Except PPP even openly admitted in their poll writeups that they were getting radically different numbers than the other pollsters, due to a different model they were using (which was actually far more accurate). So comparing PPP to the other pollsters is pointless. So you have one set of polls all showing Obama with numbers within the MoE, PPP showing another set of numbers all within the MoE and ARG being all around the place and wrong as usual. No trend whatsoever.

Over those four days, it looked like a trend.

Image Link

Trend or outlier? Anyone with common sense says outlier. Especially considering if it's not one than Obama mysteriously made a huge gain from the day before only to lose it. Not too mention as I said above the firm even admitted was so and explained why.

And your comments were made after the second PPP poll came out.

If you were thinking PPP was simply a bad poll as you stated and aren't including ARG either, then all the other polls have the race roughly the same. You can not create a trend by comparing the first PPP poll to the rest, and ignore the second. As I said before, you have two sets of numbers excluding ARG, none showing any statistically significant trend (the slight trend within the MoE in fact was in Obama's favor.)

Have you noticed by the way that not a single person is defending you on this while some people who normally don't get along with me are taking my side?
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« Reply #7 on: March 20, 2008, 08:22:07 pm »

Except PPP even openly admitted in their poll writeups that they were getting radically different numbers than the other pollsters, due to a different model they were using (which was actually far more accurate). So comparing PPP to the other pollsters is pointless. So you have one set of polls all showing Obama with numbers within the MoE, PPP showing another set of numbers all within the MoE and ARG being all around the place and wrong as usual. No trend whatsoever.

Over those four days, it looked like a trend.

Image Link

Trend or outlier? Anyone with common sense says outlier. Especially considering if it's not one than Obama mysteriously made a huge gain from the day before only to lose it. Not too mention as I said above the firm even admitted was so and explained why.

And your comments were made after the second PPP poll came out.

If you were thinking PPP was simply a bad poll as you stated and aren't including ARG either, then all the other polls have the race roughly the same. You can not create a trend by comparing the first PPP poll to the rest, and ignore the second. As I said before, you have two sets of numbers excluding ARG, none showing any statistically significant trend (the slight trend within the MoE in fact was in Obama's favor.)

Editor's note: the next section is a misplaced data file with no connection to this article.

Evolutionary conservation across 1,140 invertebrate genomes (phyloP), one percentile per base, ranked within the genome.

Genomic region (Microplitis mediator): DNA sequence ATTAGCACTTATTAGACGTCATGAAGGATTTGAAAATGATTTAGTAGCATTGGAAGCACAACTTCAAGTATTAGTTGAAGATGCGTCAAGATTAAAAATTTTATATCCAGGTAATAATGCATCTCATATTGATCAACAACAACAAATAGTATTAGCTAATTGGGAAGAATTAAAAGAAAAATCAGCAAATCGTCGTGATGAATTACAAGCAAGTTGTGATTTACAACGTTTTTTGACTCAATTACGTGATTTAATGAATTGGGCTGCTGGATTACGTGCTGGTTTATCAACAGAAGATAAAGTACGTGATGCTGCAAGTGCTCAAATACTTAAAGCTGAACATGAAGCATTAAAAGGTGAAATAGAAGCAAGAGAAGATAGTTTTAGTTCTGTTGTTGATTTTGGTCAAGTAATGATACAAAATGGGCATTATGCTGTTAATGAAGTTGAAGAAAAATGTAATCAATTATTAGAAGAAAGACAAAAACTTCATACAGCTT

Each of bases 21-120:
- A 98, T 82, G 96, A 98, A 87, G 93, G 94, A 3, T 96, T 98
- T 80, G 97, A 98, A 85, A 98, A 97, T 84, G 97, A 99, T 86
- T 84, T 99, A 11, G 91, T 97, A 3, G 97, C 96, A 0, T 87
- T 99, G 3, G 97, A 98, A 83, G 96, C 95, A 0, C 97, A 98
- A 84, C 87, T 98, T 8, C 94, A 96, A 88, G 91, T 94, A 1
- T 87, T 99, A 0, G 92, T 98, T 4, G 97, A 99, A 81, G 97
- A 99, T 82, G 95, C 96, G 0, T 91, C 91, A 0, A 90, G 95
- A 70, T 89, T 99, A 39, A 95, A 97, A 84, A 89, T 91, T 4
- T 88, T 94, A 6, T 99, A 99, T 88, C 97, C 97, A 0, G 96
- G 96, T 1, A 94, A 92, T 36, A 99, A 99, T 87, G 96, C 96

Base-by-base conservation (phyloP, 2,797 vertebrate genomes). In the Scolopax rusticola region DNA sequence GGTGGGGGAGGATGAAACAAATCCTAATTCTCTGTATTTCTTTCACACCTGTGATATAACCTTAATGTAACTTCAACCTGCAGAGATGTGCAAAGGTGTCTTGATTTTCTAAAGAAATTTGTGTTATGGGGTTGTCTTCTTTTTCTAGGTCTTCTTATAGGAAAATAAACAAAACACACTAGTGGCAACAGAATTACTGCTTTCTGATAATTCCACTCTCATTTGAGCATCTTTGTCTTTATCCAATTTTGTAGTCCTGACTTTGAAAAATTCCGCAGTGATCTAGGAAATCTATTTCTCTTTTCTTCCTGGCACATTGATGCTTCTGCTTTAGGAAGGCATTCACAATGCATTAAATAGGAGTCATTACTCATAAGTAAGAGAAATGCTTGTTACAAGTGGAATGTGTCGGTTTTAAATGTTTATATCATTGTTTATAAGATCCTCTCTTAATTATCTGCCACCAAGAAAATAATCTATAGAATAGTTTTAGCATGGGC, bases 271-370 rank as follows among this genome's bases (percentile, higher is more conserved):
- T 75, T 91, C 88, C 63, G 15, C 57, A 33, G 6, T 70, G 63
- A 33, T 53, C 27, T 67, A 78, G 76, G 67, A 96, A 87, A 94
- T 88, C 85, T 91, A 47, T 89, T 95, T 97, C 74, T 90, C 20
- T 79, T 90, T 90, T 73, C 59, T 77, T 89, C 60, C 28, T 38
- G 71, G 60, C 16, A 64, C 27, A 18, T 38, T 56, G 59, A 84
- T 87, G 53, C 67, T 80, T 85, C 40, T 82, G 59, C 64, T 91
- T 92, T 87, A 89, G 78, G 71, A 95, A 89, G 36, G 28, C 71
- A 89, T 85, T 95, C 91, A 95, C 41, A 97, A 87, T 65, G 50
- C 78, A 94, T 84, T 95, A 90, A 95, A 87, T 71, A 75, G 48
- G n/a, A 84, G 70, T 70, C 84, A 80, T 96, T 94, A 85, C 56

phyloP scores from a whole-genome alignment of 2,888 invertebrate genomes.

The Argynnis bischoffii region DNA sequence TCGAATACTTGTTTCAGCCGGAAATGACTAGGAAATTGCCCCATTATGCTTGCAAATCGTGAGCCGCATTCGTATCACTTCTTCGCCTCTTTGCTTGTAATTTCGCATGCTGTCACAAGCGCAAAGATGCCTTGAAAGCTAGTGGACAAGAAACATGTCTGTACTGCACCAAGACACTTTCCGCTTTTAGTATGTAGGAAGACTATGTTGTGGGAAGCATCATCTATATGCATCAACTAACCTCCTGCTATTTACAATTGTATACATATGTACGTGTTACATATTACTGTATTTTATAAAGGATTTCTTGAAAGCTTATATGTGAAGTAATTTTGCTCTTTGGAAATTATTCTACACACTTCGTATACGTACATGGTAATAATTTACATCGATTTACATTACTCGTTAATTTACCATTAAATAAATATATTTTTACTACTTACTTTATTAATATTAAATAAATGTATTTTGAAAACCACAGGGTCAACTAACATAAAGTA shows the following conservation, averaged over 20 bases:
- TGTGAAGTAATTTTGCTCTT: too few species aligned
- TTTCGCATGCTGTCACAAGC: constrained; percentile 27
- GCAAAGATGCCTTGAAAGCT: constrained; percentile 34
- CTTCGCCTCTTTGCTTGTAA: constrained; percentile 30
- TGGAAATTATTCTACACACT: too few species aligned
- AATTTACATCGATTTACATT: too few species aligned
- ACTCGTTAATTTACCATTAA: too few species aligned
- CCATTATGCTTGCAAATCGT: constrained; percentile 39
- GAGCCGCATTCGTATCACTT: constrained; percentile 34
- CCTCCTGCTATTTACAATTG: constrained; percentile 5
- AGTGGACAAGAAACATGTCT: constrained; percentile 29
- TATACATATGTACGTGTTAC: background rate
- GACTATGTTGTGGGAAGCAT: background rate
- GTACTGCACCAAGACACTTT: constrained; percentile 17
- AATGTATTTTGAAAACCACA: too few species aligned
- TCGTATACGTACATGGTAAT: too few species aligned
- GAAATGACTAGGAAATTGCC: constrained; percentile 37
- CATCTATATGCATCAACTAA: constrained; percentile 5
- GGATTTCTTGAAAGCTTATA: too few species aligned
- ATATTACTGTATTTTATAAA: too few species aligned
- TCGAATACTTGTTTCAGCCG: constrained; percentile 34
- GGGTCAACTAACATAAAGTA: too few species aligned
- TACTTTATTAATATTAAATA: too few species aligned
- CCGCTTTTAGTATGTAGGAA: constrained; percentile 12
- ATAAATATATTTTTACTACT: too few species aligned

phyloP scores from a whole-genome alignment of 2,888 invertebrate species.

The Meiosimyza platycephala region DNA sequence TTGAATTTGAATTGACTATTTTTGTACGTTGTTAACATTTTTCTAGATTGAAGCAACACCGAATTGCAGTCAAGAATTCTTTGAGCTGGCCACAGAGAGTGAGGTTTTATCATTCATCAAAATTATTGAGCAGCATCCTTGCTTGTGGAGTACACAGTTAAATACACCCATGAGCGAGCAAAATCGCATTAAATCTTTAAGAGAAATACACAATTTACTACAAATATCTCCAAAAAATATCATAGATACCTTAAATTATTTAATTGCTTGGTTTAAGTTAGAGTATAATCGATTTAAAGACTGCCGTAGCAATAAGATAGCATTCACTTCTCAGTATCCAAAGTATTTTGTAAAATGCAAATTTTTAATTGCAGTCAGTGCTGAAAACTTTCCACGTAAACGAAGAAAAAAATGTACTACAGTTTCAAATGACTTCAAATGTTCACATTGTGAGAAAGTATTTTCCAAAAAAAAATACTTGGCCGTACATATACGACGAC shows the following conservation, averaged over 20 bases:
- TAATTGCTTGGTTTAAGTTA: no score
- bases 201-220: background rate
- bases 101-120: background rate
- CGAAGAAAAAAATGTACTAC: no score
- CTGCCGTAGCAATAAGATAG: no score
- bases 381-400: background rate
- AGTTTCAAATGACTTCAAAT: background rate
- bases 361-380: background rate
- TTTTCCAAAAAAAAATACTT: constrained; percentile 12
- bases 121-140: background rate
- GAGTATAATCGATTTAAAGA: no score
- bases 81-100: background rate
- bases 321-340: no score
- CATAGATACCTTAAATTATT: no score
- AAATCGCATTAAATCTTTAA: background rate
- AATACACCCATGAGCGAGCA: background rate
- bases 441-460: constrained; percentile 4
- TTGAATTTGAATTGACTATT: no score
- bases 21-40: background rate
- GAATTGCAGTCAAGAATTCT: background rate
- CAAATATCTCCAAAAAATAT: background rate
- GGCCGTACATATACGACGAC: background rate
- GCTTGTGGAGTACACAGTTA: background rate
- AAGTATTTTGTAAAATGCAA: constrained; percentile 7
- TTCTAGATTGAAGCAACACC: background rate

Have you noticed by the way that not a single person is defending you on this while some people who normally don't get along with me are taking my side?

Zach, I'm looking at all the polls.  We had the first PPP, then we had three that were notably lower, and with the first ARG poll, showing a solid decline in Obama's support.  It was a drop of 10-11 points when I made the comment.  Then we have the second PPP poll.  Now, were both of the PPP's using bad methodology?  It turns out no, but I couldn't tell that at the time.

There was, going by those polls a rather substantial tightening of the race.

I'm sorry if you cannot understand Obama +11, Obama +4, Obama +5, and Obama -6, really looks like a tightening of the race.

Once again, the Obama -6 is an ARG, which should be disregarded, something you even claimed.

Second of all, the Rasmussen was one day after the first PPP poll. Considering nothing major happened then that would result in Obama losing 7 points, it's safe to assume one of them is off. The PPP was an outlier, just the rare outlier than turned out to be correct. But you can not deduce a trend from an outlier. If the polls were switched and Rasmussen came one day earlier and PPP a day later, the results would be basically the same, but does that mean that there was a spike in support for Obama which then faded for some inexplicable reason? Of course not. It's just an outlier.

And you also ignore the last PPP poll. If you're going to compare polls from different firms, even when the firms are admittedly using different methodologies and expect to get different results, you can just ignore the last poll as well which showed the race was not certainly tightening. You're basically saying we should've taken the first PPP poll into account, but not the last one.

And no, PPP was not using bad methodology, and we couldn't have known that at the time. However if you believe they were using bad methodology, then you have to toss both PPP polls, resulting in a couple that showed no trend whatsoever. You can't simply draw a trend from the first PPP poll, then dismiss the last one as a bad poll.